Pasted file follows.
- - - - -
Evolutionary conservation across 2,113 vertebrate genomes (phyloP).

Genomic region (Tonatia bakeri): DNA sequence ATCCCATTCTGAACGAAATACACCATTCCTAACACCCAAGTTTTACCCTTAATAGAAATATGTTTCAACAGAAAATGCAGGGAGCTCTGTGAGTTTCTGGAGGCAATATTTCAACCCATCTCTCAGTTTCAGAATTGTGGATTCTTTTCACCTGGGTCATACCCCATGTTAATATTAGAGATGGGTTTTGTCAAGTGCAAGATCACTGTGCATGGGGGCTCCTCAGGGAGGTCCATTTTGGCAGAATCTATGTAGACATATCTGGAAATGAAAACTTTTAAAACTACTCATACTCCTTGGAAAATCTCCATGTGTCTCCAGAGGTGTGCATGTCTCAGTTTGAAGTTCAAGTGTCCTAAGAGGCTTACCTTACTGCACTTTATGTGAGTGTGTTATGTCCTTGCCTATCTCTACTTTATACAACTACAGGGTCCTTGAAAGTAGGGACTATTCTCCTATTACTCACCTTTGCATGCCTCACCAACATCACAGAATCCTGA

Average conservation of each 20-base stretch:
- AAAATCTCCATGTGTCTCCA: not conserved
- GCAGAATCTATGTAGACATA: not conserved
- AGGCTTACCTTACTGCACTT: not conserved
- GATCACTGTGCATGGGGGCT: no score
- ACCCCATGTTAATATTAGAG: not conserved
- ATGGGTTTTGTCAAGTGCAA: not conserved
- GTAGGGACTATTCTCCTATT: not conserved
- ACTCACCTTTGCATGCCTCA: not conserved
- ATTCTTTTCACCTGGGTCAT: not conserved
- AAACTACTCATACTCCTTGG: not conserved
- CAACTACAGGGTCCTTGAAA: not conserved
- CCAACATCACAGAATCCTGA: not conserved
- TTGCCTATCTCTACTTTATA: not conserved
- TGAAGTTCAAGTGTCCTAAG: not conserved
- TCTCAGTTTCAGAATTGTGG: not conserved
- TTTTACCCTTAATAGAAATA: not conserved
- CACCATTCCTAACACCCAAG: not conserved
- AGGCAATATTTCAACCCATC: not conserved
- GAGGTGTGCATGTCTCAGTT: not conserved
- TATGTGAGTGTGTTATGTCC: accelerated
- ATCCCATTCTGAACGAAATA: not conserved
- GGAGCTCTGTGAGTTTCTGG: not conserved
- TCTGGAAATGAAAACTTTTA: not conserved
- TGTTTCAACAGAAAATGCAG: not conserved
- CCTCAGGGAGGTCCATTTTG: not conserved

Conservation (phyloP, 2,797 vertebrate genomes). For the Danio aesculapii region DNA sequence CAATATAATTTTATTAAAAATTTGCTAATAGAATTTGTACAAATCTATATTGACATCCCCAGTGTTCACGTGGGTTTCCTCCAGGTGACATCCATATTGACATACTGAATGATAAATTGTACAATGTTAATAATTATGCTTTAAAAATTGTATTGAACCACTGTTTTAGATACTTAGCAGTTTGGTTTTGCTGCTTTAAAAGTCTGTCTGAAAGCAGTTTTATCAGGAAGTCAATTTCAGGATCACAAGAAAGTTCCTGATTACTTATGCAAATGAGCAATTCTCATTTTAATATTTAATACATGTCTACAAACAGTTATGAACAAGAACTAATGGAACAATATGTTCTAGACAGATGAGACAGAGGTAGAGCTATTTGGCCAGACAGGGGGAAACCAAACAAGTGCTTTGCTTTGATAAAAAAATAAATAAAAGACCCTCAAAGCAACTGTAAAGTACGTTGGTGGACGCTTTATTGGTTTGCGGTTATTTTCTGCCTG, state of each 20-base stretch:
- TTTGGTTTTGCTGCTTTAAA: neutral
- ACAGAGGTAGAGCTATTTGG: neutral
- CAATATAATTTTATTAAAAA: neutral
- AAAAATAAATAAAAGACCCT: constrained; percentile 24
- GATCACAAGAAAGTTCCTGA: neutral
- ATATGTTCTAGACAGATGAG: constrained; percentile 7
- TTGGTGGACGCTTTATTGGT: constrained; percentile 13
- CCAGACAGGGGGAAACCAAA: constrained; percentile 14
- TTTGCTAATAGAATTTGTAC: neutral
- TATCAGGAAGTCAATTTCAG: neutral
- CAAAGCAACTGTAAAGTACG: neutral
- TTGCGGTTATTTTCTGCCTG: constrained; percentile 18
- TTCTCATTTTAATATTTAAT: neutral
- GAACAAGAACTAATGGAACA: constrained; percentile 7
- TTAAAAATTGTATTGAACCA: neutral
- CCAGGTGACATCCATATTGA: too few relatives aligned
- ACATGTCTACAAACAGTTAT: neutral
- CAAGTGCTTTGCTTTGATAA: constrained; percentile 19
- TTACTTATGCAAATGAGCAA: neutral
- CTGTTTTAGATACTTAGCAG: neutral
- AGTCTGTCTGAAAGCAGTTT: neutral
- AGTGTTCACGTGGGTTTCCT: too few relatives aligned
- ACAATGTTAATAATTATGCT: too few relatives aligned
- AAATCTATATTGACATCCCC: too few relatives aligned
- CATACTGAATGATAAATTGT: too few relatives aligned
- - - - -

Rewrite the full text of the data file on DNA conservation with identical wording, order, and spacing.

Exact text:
Evolutionary conservation across 2,113 vertebrate genomes (phyloP).

Genomic region (Tonatia bakeri): DNA sequence ATCCCATTCTGAACGAAATACACCATTCCTAACACCCAAGTTTTACCCTTAATAGAAATATGTTTCAACAGAAAATGCAGGGAGCTCTGTGAGTTTCTGGAGGCAATATTTCAACCCATCTCTCAGTTTCAGAATTGTGGATTCTTTTCACCTGGGTCATACCCCATGTTAATATTAGAGATGGGTTTTGTCAAGTGCAAGATCACTGTGCATGGGGGCTCCTCAGGGAGGTCCATTTTGGCAGAATCTATGTAGACATATCTGGAAATGAAAACTTTTAAAACTACTCATACTCCTTGGAAAATCTCCATGTGTCTCCAGAGGTGTGCATGTCTCAGTTTGAAGTTCAAGTGTCCTAAGAGGCTTACCTTACTGCACTTTATGTGAGTGTGTTATGTCCTTGCCTATCTCTACTTTATACAACTACAGGGTCCTTGAAAGTAGGGACTATTCTCCTATTACTCACCTTTGCATGCCTCACCAACATCACAGAATCCTGA

Average conservation of each 20-base stretch:
- AAAATCTCCATGTGTCTCCA: not conserved
- GCAGAATCTATGTAGACATA: not conserved
- AGGCTTACCTTACTGCACTT: not conserved
- GATCACTGTGCATGGGGGCT: no score
- ACCCCATGTTAATATTAGAG: not conserved
- ATGGGTTTTGTCAAGTGCAA: not conserved
- GTAGGGACTATTCTCCTATT: not conserved
- ACTCACCTTTGCATGCCTCA: not conserved
- ATTCTTTTCACCTGGGTCAT: not conserved
- AAACTACTCATACTCCTTGG: not conserved
- CAACTACAGGGTCCTTGAAA: not conserved
- CCAACATCACAGAATCCTGA: not conserved
- TTGCCTATCTCTACTTTATA: not conserved
- TGAAGTTCAAGTGTCCTAAG: not conserved
- TCTCAGTTTCAGAATTGTGG: not conserved
- TTTTACCCTTAATAGAAATA: not conserved
- CACCATTCCTAACACCCAAG: not conserved
- AGGCAATATTTCAACCCATC: not conserved
- GAGGTGTGCATGTCTCAGTT: not conserved
- TATGTGAGTGTGTTATGTCC: accelerated
- ATCCCATTCTGAACGAAATA: not conserved
- GGAGCTCTGTGAGTTTCTGG: not conserved
- TCTGGAAATGAAAACTTTTA: not conserved
- TGTTTCAACAGAAAATGCAG: not conserved
- CCTCAGGGAGGTCCATTTTG: not conserved

Conservation (phyloP, 2,797 vertebrate genomes). For the Danio aesculapii region DNA sequence CAATATAATTTTATTAAAAATTTGCTAATAGAATTTGTACAAATCTATATTGACATCCCCAGTGTTCACGTGGGTTTCCTCCAGGTGACATCCATATTGACATACTGAATGATAAATTGTACAATGTTAATAATTATGCTTTAAAAATTGTATTGAACCACTGTTTTAGATACTTAGCAGTTTGGTTTTGCTGCTTTAAAAGTCTGTCTGAAAGCAGTTTTATCAGGAAGTCAATTTCAGGATCACAAGAAAGTTCCTGATTACTTATGCAAATGAGCAATTCTCATTTTAATATTTAATACATGTCTACAAACAGTTATGAACAAGAACTAATGGAACAATATGTTCTAGACAGATGAGACAGAGGTAGAGCTATTTGGCCAGACAGGGGGAAACCAAACAAGTGCTTTGCTTTGATAAAAAAATAAATAAAAGACCCTCAAAGCAACTGTAAAGTACGTTGGTGGACGCTTTATTGGTTTGCGGTTATTTTCTGCCTG, state of each 20-base stretch:
- TTTGGTTTTGCTGCTTTAAA: neutral
- ACAGAGGTAGAGCTATTTGG: neutral
- CAATATAATTTTATTAAAAA: neutral
- AAAAATAAATAAAAGACCCT: constrained; percentile 24
- GATCACAAGAAAGTTCCTGA: neutral
- ATATGTTCTAGACAGATGAG: constrained; percentile 7
- TTGGTGGACGCTTTATTGGT: constrained; percentile 13
- CCAGACAGGGGGAAACCAAA: constrained; percentile 14
- TTTGCTAATAGAATTTGTAC: neutral
- TATCAGGAAGTCAATTTCAG: neutral
- CAAAGCAACTGTAAAGTACG: neutral
- TTGCGGTTATTTTCTGCCTG: constrained; percentile 18
- TTCTCATTTTAATATTTAAT: neutral
- GAACAAGAACTAATGGAACA: constrained; percentile 7
- TTAAAAATTGTATTGAACCA: neutral
- CCAGGTGACATCCATATTGA: too few relatives aligned
- ACATGTCTACAAACAGTTAT: neutral
- CAAGTGCTTTGCTTTGATAA: constrained; percentile 19
- TTACTTATGCAAATGAGCAA: neutral
- CTGTTTTAGATACTTAGCAG: neutral
- AGTCTGTCTGAAAGCAGTTT: neutral
- AGTGTTCACGTGGGTTTCCT: too few relatives aligned
- ACAATGTTAATAATTATGCT: too few relatives aligned
- AAATCTATATTGACATCCCC: too few relatives aligned
- CATACTGAATGATAAATTGT: too few relatives aligned